int a = 10;
int b = ++a++;
The code when compied shows lvalue error.
You're trying to apply the prefix
++ operator to the result of the expression
a++. The result of
a++ is a temporary value and thus not assignable, i.e. it is not an lvalue. Since you're only allowed to use
++ on lvalues, you get the error that you get.
Somewhat interesting side note: The result of
a++ is an rvalue in both C and C++. However the result of
++a is an lvalue in C++, but not in C. So if you changed your code to say
(++a)++, your code would work in C++, but not in C.
So if you changed your code to say (++a)++, your code would work in C++, but not in C.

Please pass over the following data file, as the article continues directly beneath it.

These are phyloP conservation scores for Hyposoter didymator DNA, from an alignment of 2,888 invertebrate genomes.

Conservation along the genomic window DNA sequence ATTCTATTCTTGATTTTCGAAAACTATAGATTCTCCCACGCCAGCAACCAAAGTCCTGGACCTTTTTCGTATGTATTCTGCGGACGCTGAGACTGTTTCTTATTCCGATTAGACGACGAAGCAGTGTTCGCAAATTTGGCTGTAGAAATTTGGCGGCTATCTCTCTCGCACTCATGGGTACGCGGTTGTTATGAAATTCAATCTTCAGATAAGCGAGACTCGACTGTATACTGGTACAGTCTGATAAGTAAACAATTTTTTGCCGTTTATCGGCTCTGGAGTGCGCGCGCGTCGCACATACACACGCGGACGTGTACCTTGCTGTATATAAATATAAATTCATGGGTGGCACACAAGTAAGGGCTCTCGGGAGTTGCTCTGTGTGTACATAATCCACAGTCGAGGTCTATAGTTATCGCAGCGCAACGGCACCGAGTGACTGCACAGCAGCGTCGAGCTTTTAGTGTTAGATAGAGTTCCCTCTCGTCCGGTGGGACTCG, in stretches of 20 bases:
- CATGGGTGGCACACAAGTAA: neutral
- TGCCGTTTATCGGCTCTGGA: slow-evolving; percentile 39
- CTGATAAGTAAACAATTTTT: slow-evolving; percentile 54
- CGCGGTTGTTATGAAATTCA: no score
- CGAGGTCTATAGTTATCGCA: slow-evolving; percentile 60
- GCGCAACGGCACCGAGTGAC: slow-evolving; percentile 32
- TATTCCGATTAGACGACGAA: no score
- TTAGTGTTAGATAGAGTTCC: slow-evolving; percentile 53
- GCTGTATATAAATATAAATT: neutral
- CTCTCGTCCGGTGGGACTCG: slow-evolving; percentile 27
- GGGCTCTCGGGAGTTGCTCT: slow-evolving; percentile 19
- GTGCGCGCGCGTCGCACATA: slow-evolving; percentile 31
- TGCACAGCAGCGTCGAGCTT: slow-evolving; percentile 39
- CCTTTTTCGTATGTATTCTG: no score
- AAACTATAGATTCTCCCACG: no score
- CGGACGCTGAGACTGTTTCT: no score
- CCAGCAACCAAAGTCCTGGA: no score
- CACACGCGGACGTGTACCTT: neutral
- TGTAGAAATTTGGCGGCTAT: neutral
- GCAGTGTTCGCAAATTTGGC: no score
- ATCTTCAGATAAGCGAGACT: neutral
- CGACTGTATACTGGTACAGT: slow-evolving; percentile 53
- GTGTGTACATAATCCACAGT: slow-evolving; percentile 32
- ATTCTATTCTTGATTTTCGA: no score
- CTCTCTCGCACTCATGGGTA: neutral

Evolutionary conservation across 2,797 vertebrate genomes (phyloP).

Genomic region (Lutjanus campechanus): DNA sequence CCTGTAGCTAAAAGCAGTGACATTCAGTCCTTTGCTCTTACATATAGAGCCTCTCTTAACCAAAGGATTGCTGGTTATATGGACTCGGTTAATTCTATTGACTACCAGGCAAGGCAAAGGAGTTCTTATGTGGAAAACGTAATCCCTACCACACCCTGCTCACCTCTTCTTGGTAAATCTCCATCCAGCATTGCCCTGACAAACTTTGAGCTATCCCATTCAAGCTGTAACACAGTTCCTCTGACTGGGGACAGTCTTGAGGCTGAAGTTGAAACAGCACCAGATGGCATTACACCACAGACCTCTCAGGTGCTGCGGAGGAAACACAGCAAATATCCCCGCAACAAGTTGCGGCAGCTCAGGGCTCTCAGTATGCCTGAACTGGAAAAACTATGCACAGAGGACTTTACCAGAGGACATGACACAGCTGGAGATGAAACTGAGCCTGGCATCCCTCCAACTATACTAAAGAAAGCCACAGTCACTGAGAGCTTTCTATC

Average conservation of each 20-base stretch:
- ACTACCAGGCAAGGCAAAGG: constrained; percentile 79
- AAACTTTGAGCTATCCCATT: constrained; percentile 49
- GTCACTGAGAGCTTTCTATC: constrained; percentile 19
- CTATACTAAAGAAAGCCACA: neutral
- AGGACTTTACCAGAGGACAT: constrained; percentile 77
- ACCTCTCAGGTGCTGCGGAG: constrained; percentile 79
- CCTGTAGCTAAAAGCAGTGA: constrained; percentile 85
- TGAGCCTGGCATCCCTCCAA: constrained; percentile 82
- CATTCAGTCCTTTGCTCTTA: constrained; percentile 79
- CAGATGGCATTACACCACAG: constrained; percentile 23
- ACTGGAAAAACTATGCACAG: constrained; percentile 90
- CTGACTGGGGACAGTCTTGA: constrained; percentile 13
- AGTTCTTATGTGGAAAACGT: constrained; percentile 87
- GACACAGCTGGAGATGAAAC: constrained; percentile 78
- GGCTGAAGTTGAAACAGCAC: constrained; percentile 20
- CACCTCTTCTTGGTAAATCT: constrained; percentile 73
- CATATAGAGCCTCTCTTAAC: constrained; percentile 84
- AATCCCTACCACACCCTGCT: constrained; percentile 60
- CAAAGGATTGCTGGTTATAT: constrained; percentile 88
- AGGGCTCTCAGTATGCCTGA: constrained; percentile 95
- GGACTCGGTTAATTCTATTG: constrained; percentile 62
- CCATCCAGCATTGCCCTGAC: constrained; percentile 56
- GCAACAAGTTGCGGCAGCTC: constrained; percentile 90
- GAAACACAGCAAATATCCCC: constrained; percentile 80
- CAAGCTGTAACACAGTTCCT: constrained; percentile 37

No it won't. Pre- and post- incrementing the same value is called undefined behavior, therefore the result may be different on different compilers. The result is ambiguous. See this
Let me correct myself: It would compile in C++, but not in C. Though now that I think about it, a compiler might theoretically refuse to compile a program that it know invokes UB, right? So that's not necessarily true either...
I guess theoretically. But in practice, it should compile fine.
After a test, I could not get a clean compile at all. But since it's undefined, I really don't care... ;o)